any sense of the term. I am also not endowed with excessive intelligence. 
  I didn't find it easy to understand many of the books that I tried to read 
  when I first became interested in Buddhism over twenty years ago; and 
  although I have now learnt to read complex language, in abstruse cultural 
  modes, I still find such books rather heavy going. Many of the available 
  books are found to be highly inaccessible or totally alien to those people 
  who study with me. I have always had immense sympathy and empathy with 
  people who find Tibetan Buddhist literature impenetrable, and so my 
  writings have been dedicated to providing material not only for my 
  Apprentices, but for others who feel intellectually and culturally 
  overwhelmed by what they try to read. I am also rather unsophisticated, so 
  I have always felt for those who wanted to remain 'ordinary' at some 
  level. I remember, with both amusement and affection, being described in a 
  book review by Stephen Batchelor as: "the working man's Lama Govinda."

  One of the main things I noticed in the West, was how people would enter 
  into practice with great fervour, and then become completely overwhelmed 
  by the nature of the commitments they had taken. Tantric commitments were 
  often entered into quite inadvertently.  Sometimes married couples would 
  find themselves to have made vows to abstain from sexual contact with each 
  other; and in the early days I was often being contacted to talk with 
  those who felt guilty about wishing to relinquish commitments that they 
  had never intended to take. Sometimes people would simply experience 
  confusion. They would find it hard to understand why they were involved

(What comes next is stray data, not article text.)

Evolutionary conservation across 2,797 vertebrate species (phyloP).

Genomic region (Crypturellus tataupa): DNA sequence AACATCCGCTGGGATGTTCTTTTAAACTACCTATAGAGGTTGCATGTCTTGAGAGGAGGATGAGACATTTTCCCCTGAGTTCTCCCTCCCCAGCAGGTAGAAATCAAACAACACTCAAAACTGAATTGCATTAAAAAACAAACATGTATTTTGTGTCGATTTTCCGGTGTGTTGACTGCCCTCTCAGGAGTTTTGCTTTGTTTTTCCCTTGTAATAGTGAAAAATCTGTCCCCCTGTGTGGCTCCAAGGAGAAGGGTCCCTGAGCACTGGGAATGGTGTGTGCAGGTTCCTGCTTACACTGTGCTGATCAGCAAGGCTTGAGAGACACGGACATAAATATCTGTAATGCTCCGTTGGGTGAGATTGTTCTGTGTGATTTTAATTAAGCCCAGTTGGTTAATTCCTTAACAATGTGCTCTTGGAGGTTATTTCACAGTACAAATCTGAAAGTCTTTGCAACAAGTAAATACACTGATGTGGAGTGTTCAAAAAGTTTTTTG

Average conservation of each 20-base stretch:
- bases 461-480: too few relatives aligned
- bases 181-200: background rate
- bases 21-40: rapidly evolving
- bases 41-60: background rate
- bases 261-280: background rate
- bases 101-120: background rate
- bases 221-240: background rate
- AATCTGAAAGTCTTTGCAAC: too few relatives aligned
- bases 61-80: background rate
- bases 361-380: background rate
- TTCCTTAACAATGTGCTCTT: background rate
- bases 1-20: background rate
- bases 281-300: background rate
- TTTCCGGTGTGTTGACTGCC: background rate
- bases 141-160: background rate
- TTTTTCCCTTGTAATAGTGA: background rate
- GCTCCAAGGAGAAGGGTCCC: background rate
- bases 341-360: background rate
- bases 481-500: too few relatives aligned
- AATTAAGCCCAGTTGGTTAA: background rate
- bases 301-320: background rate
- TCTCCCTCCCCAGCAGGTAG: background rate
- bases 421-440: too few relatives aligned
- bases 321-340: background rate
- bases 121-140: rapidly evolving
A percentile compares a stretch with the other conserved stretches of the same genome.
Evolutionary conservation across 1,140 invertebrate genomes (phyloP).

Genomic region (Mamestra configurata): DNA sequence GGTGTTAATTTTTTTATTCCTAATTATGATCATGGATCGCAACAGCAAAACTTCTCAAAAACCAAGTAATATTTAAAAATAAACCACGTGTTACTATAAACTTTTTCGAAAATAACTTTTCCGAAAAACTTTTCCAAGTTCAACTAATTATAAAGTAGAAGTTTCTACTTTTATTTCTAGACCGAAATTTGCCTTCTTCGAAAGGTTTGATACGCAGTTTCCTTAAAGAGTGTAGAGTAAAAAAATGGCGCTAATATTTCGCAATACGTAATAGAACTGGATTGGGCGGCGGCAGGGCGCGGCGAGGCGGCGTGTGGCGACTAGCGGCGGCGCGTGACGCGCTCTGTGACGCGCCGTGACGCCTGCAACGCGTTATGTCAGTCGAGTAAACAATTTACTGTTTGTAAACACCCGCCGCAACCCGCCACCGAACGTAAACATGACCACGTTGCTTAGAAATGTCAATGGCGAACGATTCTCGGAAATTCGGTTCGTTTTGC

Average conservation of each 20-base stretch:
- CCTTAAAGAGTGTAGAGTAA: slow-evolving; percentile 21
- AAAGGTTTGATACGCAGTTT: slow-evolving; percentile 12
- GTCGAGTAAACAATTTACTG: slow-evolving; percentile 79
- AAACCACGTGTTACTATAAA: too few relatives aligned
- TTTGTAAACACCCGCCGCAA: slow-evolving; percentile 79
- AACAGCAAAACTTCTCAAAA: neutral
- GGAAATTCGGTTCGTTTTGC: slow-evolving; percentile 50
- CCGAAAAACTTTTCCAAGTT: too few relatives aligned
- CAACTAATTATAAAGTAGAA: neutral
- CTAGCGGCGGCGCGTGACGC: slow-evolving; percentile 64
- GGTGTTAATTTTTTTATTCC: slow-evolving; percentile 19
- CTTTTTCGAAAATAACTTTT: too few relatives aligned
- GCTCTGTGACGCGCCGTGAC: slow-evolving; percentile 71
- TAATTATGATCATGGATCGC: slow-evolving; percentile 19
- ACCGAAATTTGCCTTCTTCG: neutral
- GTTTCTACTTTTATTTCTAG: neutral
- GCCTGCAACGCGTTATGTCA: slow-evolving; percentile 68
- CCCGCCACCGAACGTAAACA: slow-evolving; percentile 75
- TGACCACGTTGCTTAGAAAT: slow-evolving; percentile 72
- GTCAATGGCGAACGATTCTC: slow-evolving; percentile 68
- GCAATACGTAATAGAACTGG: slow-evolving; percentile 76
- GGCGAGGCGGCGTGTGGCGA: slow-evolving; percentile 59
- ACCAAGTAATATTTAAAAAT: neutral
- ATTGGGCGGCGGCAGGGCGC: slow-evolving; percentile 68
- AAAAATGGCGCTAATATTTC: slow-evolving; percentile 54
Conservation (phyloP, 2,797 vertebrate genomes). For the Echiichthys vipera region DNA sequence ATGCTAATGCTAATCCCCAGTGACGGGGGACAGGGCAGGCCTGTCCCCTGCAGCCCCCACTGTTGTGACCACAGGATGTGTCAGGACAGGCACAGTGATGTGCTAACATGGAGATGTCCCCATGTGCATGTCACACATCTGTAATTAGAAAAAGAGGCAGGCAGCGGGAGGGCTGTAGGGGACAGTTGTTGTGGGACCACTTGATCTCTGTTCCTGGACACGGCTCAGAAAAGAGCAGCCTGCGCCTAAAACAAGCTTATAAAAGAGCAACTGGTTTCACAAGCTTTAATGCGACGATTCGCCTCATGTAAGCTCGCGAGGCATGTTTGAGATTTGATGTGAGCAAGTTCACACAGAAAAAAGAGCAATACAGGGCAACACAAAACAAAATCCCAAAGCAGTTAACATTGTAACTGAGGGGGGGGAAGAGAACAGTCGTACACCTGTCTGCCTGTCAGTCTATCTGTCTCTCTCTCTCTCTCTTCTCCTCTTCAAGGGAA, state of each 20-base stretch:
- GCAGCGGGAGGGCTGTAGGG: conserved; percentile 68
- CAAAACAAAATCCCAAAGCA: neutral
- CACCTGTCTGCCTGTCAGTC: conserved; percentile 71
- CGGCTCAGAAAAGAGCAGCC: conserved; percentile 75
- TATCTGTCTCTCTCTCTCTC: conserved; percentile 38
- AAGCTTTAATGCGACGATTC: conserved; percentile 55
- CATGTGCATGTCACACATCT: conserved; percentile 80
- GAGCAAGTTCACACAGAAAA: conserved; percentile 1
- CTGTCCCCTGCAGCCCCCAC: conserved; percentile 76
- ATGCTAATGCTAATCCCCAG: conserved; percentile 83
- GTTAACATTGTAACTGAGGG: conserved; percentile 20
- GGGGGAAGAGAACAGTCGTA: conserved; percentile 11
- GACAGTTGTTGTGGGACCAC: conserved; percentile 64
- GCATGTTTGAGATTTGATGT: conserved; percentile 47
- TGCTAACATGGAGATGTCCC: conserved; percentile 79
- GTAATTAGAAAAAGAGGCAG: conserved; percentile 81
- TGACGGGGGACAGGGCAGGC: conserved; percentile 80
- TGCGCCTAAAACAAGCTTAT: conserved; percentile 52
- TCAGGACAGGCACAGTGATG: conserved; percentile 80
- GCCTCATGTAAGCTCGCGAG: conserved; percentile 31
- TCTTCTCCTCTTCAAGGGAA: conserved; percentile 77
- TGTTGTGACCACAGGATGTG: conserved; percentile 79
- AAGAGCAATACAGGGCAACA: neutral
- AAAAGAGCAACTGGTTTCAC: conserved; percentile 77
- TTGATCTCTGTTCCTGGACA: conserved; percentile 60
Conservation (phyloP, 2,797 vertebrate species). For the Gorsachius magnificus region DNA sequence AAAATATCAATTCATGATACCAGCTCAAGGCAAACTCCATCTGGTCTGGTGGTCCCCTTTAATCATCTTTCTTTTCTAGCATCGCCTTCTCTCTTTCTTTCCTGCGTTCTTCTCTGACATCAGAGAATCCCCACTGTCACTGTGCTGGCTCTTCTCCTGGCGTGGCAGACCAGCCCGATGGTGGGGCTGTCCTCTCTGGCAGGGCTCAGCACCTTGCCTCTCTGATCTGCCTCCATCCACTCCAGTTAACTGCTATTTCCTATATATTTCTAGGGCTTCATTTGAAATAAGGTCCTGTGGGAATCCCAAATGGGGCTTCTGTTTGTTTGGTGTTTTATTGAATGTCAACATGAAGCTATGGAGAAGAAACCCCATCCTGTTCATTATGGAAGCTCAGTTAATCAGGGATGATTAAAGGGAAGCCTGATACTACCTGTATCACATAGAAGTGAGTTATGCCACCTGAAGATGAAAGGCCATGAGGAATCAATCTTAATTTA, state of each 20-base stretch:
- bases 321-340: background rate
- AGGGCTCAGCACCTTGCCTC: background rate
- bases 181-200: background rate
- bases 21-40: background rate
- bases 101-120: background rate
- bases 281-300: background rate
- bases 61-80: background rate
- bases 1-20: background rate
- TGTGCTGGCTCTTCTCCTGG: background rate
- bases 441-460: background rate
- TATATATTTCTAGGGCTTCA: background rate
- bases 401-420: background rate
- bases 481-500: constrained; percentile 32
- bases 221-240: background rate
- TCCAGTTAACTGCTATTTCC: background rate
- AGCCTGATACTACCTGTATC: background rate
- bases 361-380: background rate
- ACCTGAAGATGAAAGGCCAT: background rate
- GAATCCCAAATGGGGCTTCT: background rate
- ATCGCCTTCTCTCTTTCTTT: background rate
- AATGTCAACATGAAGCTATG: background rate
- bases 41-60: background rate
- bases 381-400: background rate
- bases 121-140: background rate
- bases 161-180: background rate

with in-depth studies of hell-realms when they'd originally come to learn 
  about something that would help them in their lives; to be kinder, 
  happier, more relaxed and peaceful. They were certainly interested in the 
  development of wisdom and compassion. They were certainly interested in 
  meditation, but were often simply bewildered by the cultural philosophical 
  infrastructure that dominated the presentation of the teachings. People 
  often stayed in this state of frustration for years, out of devotion to 
  the Lama -- and then  disappeared 'for no apparent reason', without ever 
  having expressed their inability to make sense of anything. It seemed to 
  me that people often suffered from some sort of 'Dharma burn-out'; they 
  would seem to make valiant attempts to enter a Tibetan Buddhist cultural 
  world-view, and then become disheartened when time and time again that 
  world-view would clash with the reality of their actual situation. The 
  'good students' tended to be those who remained with teachers, and the 
  'bad students' were those who left. The 'good students' were those who 
  didn't question much about the cultural aspects of the teaching, and the 
  'bad students' tended to be those who couldn't adapt to accepting 
  statements as a matter of faith.

  I was saddened by what I saw of Buddhism in the West, but soon realized  
  that many of these things seemed to happen by default -- no one was guilty 
  of doing anything on purpose. The interpersonal behaviour of students 
  seemed to incorporate the use of 'insider language', and the assessment of 
  others according to specific criteria, such as: extent of Buddhist 
  vocabulary; knowledge of Buddhist technical categories; Empowerments 
  received; and trips to India, Nepal and latterly Tibet. I could continue 
  at great length on this subject, but it is not my wish or interest to be 
  critical. I mention these issues simply to give examples of things I 
  encountered in the West, and among Western people in the East. It was the 
  attitudes I encountered, and the default mechanisms I saw in operation, 
  that fuelled me with the strong wish to make some other possibility